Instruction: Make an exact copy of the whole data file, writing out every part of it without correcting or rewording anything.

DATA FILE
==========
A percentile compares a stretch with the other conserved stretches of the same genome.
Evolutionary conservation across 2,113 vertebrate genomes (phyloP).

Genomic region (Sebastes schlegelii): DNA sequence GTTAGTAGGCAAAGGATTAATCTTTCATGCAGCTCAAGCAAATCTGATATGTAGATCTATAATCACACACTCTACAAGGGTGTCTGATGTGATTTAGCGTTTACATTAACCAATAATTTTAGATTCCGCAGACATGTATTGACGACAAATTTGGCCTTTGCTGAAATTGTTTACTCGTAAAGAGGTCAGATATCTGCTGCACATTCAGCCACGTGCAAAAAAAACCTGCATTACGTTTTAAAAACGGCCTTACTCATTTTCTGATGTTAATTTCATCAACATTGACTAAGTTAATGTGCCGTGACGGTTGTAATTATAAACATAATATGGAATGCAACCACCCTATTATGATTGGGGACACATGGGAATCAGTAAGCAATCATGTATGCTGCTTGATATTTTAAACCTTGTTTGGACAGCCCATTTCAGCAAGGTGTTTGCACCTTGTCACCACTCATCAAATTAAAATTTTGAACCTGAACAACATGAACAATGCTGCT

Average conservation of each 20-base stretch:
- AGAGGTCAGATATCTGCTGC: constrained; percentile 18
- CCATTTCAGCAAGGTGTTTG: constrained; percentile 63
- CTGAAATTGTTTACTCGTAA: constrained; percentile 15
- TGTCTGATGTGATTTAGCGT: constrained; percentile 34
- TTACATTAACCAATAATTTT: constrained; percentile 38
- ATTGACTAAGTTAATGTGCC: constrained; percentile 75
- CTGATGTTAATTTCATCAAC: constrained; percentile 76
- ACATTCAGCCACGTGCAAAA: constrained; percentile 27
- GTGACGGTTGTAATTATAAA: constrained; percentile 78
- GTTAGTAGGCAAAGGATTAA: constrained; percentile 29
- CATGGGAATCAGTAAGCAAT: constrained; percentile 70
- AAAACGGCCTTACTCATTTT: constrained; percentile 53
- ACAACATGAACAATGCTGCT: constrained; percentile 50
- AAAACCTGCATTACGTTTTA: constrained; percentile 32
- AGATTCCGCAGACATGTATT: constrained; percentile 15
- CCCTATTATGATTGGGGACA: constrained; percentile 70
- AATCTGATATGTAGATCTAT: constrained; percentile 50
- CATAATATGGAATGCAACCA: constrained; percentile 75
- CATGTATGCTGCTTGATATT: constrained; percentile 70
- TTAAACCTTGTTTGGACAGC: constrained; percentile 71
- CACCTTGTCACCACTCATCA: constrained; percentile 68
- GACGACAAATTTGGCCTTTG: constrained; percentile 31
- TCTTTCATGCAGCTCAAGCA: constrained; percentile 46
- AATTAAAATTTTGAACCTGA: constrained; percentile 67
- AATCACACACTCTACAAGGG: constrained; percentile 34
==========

A percentile compares a stretch with the other conserved stretches of the same genome.
Evolutionary conservation across 2,113 vertebrate genomes (phyloP).

Genomic region (Sebastes schlegelii): DNA sequence GTTAGTAGGCAAAGGATTAATCTTTCATGCAGCTCAAGCAAATCTGATATGTAGATCTATAATCACACACTCTACAAGGGTGTCTGATGTGATTTAGCGTTTACATTAACCAATAATTTTAGATTCCGCAGACATGTATTGACGACAAATTTGGCCTTTGCTGAAATTGTTTACTCGTAAAGAGGTCAGATATCTGCTGCACATTCAGCCACGTGCAAAAAAAACCTGCATTACGTTTTAAAAACGGCCTTACTCATTTTCTGATGTTAATTTCATCAACATTGACTAAGTTAATGTGCCGTGACGGTTGTAATTATAAACATAATATGGAATGCAACCACCCTATTATGATTGGGGACACATGGGAATCAGTAAGCAATCATGTATGCTGCTTGATATTTTAAACCTTGTTTGGACAGCCCATTTCAGCAAGGTGTTTGCACCTTGTCACCACTCATCAAATTAAAATTTTGAACCTGAACAACATGAACAATGCTGCT

Average conservation of each 20-base stretch:
- AGAGGTCAGATATCTGCTGC: constrained; percentile 18
- CCATTTCAGCAAGGTGTTTG: constrained; percentile 63
- CTGAAATTGTTTACTCGTAA: constrained; percentile 15
- TGTCTGATGTGATTTAGCGT: constrained; percentile 34
- TTACATTAACCAATAATTTT: constrained; percentile 38
- ATTGACTAAGTTAATGTGCC: constrained; percentile 75
- CTGATGTTAATTTCATCAAC: constrained; percentile 76
- ACATTCAGCCACGTGCAAAA: constrained; percentile 27
- GTGACGGTTGTAATTATAAA: constrained; percentile 78
- GTTAGTAGGCAAAGGATTAA: constrained; percentile 29
- CATGGGAATCAGTAAGCAAT: constrained; percentile 70
- AAAACGGCCTTACTCATTTT: constrained; percentile 53
- ACAACATGAACAATGCTGCT: constrained; percentile 50
- AAAACCTGCATTACGTTTTA: constrained; percentile 32
- AGATTCCGCAGACATGTATT: constrained; percentile 15
- CCCTATTATGATTGGGGACA: constrained; percentile 70
- AATCTGATATGTAGATCTAT: constrained; percentile 50
- CATAATATGGAATGCAACCA: constrained; percentile 75
- CATGTATGCTGCTTGATATT: constrained; percentile 70
- TTAAACCTTGTTTGGACAGC: constrained; percentile 71
- CACCTTGTCACCACTCATCA: constrained; percentile 68
- GACGACAAATTTGGCCTTTG: constrained; percentile 31
- TCTTTCATGCAGCTCAAGCA: constrained; percentile 46
- AATTAAAATTTTGAACCTGA: constrained; percentile 67
- AATCACACACTCTACAAGGG: constrained; percentile 34